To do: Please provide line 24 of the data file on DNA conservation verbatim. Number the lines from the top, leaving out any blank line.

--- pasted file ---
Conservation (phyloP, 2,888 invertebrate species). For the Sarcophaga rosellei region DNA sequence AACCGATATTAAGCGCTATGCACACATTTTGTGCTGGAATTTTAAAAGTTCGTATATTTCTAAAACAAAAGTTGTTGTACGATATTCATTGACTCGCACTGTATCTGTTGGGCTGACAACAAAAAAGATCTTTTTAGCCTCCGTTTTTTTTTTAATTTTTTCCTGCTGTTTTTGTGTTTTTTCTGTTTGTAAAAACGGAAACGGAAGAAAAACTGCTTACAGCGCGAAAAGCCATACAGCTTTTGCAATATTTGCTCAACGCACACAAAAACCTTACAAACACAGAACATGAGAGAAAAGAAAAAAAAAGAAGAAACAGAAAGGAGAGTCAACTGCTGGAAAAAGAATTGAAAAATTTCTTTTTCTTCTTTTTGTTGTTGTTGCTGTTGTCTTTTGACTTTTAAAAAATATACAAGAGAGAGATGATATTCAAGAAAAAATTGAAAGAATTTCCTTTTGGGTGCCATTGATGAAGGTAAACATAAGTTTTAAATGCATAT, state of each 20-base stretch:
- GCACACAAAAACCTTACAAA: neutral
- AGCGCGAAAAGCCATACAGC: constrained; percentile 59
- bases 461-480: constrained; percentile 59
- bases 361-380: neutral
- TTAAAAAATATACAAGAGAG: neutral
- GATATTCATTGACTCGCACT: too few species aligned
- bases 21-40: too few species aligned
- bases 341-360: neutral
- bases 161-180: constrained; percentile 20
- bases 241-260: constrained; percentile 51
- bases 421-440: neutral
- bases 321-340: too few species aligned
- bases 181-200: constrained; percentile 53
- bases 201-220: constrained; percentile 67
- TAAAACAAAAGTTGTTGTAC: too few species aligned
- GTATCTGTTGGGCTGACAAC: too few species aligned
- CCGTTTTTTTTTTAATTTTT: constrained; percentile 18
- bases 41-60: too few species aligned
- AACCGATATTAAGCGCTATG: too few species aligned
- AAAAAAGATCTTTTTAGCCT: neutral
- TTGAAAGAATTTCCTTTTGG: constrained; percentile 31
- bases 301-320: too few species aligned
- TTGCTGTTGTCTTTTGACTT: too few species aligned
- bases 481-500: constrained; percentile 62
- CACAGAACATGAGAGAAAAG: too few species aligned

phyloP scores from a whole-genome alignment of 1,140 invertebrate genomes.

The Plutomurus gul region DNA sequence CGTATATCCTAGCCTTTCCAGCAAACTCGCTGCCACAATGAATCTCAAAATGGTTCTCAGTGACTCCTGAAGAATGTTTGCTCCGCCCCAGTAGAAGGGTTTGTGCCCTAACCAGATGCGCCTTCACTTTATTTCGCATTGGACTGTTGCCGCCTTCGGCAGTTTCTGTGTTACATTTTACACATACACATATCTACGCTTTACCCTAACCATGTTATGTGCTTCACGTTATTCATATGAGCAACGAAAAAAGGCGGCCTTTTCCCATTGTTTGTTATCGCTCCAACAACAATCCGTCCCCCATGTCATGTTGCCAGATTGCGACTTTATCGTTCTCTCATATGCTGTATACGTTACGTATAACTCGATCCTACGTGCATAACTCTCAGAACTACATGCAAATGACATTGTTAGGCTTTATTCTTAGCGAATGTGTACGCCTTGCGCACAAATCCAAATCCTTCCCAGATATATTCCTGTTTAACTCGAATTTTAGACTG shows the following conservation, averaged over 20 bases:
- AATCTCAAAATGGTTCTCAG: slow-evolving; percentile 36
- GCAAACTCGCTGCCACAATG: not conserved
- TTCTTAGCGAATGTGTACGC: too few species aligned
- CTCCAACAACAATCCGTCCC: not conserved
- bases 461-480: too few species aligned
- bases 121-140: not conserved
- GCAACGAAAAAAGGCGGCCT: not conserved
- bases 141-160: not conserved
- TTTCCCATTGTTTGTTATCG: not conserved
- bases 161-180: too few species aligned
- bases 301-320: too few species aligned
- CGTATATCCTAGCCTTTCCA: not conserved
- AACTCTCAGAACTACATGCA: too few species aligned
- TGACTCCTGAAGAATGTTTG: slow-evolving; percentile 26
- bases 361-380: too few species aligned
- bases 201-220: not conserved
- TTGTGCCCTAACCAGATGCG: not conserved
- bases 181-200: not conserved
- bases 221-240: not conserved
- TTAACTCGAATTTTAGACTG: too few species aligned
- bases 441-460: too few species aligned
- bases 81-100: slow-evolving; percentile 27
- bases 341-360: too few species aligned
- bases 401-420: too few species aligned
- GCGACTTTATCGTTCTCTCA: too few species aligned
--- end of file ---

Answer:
- TTGCTGTTGTCTTTTGACTT: too few species aligned